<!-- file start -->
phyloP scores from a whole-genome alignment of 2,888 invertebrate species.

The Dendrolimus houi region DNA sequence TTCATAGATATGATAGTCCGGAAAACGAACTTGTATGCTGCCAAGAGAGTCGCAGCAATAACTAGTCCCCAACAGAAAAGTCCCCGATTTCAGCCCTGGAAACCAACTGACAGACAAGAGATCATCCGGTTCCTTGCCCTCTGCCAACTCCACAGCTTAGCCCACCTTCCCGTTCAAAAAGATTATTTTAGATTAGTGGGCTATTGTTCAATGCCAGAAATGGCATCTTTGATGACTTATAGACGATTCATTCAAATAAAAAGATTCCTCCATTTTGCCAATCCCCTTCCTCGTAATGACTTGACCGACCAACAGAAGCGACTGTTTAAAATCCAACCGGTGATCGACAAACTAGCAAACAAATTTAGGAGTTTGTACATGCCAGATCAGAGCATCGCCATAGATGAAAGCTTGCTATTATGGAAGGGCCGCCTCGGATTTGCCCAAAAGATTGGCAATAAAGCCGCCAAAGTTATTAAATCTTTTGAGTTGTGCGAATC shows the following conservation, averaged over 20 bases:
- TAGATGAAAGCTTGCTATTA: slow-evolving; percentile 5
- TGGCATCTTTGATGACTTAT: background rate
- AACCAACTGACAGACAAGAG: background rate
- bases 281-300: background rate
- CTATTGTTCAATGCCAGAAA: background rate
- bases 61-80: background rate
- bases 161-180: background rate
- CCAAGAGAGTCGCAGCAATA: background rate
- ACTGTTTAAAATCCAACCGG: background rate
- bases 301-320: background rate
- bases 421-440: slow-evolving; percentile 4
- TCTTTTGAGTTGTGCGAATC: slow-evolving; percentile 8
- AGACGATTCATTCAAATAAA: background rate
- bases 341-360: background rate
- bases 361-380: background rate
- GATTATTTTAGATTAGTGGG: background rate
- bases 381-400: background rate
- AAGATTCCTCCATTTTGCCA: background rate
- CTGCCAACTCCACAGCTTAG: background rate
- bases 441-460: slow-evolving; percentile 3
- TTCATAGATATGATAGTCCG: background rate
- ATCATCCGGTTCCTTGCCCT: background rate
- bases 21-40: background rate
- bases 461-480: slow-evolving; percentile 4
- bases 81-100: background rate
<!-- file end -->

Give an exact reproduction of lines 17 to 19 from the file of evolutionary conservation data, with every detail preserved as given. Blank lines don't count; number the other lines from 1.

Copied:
- bases 361-380: background rate
- GATTATTTTAGATTAGTGGG: background rate
- bases 381-400: background rate